How I removed friction in running my tests locally

by Carl Furrow — on  ,  ,  , 

Problem: Sometimes I forget to run tests before deploying to staging (oops)

Yes, “bad dev!” indeed. In the midst of quick-fire releases, sometimes my own standards for due-dilegence falls through the cracks. The friction comes with my having to remember to run all my tests before pushing code off my machine, and to a shared environment (git repo, staging build server).

What I am good at remembering to do is to commit the smallest possible changes to my local git feature branch. Because I makes mistakes, and the easier it is to isolate those changes/mistakes, the easier it is to cherry-pick them away, or create a fixing commit.

Solution: Remove the friction and bring the continuous integration locally

Continuous Integration (CI) / Continuous Delivery (CD) are a must-have for your company’s projects to take away the hassles of running tests, bundling and deploying your code to their production or staging endpoints/servers.

Because of my commit small hunks, and commit often, I decided to install a CI server locally that listened to all my local commits across all branches, and then build the code, run all the unit tests and deploy the app locally for UI testing.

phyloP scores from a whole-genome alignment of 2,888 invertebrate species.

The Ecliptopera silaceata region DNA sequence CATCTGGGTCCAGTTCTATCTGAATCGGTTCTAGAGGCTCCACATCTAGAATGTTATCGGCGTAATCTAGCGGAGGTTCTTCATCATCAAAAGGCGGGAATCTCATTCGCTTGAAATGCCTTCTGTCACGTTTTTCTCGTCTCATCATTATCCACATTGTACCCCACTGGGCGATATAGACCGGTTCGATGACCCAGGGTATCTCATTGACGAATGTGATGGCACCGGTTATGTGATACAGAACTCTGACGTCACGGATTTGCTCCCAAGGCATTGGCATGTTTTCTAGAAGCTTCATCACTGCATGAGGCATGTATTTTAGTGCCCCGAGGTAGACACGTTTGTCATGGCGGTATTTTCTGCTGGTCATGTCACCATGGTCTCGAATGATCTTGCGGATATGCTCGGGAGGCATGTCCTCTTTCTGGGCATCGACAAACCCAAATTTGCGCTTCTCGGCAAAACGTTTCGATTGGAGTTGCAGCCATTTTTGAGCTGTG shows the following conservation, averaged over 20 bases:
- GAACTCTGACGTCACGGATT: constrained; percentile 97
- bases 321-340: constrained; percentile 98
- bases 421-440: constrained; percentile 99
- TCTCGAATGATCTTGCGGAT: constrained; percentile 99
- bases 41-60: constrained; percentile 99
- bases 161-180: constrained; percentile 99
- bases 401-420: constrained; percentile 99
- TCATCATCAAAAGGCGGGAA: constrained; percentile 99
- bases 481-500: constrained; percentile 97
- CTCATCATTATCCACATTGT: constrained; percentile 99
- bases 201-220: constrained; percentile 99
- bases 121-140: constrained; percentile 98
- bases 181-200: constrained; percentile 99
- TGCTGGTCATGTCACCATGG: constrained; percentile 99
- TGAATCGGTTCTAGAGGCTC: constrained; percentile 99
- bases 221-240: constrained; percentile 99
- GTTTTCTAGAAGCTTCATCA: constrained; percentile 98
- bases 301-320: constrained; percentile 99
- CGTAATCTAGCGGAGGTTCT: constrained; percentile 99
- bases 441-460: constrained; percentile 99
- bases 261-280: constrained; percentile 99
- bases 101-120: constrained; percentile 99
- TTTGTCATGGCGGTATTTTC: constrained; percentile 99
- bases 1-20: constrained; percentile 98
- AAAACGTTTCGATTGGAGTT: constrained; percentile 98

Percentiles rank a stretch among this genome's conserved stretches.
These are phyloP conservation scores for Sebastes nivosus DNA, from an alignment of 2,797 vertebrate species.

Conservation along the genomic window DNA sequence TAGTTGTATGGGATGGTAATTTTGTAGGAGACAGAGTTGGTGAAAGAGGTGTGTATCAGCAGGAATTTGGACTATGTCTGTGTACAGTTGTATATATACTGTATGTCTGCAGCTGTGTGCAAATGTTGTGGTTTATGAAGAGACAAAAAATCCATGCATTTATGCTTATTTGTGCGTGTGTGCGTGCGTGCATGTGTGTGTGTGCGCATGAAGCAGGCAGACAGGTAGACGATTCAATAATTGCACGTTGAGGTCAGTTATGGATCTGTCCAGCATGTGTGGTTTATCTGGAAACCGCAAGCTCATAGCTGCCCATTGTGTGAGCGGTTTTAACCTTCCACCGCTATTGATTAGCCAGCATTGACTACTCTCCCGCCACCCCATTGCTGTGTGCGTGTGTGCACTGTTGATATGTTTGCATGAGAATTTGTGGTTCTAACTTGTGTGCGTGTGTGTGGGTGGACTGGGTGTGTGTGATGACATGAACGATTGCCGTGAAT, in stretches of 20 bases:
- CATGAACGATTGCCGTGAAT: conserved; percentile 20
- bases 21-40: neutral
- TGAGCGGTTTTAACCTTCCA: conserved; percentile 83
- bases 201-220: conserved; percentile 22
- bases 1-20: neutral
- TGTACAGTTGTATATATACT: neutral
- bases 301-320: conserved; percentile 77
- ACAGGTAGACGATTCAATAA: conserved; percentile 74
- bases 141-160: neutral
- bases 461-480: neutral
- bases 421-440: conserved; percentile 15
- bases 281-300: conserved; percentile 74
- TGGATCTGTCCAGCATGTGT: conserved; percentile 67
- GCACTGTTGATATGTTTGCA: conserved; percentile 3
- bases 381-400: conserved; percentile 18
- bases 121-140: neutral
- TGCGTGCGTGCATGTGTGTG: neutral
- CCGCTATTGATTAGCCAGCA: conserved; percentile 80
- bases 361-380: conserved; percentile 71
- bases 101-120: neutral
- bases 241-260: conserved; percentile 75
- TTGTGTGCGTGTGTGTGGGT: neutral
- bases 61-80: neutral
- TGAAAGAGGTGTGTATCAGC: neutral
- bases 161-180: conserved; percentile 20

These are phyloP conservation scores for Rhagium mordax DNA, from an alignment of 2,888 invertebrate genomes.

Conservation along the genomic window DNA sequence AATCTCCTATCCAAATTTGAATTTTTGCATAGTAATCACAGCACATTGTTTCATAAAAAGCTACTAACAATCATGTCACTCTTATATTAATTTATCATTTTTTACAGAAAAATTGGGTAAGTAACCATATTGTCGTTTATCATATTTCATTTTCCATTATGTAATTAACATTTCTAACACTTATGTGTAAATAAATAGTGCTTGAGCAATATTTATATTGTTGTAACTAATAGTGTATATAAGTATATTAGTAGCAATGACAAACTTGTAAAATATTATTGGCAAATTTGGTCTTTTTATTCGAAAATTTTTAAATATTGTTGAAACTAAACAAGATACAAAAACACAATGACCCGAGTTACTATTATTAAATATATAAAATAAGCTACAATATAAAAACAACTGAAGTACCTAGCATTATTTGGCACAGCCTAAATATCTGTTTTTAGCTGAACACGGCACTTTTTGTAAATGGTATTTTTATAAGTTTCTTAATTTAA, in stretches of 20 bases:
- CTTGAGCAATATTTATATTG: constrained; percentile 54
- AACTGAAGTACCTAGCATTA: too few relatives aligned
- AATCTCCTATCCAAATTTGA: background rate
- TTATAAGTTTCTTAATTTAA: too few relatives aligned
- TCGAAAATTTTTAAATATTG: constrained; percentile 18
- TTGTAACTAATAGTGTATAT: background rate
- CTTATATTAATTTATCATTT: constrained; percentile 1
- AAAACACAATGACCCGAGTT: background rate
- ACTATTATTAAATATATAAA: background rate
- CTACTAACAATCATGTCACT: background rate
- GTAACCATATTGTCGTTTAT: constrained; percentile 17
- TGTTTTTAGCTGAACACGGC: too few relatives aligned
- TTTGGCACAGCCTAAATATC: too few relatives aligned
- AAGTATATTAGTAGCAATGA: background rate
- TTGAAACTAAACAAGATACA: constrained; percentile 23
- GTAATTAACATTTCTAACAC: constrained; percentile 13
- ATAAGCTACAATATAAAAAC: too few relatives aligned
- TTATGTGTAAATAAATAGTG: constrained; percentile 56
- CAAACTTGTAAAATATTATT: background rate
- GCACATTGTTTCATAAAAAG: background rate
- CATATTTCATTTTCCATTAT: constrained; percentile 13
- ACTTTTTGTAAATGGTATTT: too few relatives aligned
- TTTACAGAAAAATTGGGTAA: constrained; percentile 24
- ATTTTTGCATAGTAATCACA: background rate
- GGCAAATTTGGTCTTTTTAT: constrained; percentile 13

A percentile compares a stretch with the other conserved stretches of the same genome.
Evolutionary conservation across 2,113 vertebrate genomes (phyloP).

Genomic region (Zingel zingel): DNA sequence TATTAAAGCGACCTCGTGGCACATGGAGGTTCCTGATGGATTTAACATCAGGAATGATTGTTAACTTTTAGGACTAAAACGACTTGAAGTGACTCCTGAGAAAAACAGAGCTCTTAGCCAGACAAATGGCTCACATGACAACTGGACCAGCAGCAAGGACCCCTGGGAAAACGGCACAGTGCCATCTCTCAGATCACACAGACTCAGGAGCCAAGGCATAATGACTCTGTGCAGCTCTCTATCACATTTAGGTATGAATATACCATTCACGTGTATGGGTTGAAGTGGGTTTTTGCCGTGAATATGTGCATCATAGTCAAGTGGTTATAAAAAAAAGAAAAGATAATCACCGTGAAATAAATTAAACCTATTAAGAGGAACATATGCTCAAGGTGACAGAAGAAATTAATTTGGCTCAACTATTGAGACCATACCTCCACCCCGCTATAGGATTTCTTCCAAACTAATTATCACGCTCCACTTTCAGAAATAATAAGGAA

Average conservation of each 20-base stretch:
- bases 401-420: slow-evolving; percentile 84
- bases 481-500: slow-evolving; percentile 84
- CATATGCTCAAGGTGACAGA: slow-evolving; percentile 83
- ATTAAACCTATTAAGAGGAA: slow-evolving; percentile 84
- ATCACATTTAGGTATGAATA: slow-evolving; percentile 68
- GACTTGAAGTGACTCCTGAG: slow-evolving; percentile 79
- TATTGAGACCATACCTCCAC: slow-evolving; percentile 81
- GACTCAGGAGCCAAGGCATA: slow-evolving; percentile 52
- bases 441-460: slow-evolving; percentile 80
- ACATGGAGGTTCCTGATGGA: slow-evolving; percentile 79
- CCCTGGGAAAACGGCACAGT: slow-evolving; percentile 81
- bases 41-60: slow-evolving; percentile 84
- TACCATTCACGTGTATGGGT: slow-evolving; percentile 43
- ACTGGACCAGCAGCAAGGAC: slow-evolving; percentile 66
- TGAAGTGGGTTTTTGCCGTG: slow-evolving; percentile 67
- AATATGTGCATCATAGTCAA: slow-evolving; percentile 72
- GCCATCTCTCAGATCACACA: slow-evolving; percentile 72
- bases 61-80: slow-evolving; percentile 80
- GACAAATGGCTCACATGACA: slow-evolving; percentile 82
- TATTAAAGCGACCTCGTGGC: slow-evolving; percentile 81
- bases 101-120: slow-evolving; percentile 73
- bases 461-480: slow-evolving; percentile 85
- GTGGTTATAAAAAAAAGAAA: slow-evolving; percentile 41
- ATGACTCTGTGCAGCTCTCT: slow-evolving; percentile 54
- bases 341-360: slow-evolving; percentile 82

Now, I can be sure that all my changes have not broken any existing test, and I can keep plugging away while the server handles the rest.

On a multi-monitor setup my main display is for coding, and my secondary is for watching the build server alerts and refreshing the locally-deployed site in a browser.

I’ve found having this configuration and workflow actually helps enforce good practice. Knowing that each commit fires a build keeps me doing it in small amounts, and I get the added benefit of tests and deployments while I keep my mind in the context of the problem.

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Carl Furrow

Addicted to learning and looking to master the art of solving problems through writing code, while occasionally yelling at computer screens.